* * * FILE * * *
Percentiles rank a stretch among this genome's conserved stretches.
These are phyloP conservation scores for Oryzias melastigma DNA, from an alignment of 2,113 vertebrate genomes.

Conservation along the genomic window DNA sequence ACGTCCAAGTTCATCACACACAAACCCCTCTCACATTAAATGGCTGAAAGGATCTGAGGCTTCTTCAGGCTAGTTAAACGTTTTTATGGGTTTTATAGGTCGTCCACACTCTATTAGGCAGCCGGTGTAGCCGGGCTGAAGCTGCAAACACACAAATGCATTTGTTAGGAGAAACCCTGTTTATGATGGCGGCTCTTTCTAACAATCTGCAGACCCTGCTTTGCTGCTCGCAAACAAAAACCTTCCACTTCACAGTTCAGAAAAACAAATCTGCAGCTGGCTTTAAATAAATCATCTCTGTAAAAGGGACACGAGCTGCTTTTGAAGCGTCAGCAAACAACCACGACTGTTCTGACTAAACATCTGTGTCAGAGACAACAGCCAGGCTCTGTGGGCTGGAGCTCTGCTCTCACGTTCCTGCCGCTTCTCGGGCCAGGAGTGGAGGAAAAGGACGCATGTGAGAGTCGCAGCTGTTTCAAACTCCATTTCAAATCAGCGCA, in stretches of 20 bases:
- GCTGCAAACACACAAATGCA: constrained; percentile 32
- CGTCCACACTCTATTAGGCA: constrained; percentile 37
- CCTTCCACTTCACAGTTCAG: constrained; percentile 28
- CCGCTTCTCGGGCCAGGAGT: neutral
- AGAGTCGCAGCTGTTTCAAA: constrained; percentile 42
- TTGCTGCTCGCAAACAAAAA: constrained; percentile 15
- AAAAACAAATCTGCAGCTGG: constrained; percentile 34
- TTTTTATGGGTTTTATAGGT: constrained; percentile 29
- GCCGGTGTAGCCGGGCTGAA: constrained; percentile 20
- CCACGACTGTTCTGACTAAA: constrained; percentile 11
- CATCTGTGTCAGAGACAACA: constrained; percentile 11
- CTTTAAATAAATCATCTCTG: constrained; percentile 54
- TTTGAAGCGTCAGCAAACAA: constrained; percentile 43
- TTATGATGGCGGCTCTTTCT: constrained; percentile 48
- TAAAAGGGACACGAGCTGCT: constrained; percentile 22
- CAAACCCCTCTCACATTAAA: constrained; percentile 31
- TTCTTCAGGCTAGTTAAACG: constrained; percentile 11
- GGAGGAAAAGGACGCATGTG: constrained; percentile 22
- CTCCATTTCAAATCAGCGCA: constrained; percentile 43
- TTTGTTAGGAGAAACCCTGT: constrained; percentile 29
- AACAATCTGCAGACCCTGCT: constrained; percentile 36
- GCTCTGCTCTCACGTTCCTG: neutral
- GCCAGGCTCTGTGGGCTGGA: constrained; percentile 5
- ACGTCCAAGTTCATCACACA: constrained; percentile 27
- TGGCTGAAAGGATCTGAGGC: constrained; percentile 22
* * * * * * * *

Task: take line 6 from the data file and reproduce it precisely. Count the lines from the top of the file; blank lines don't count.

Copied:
- CCTTCCACTTCACAGTTCAG: constrained; percentile 28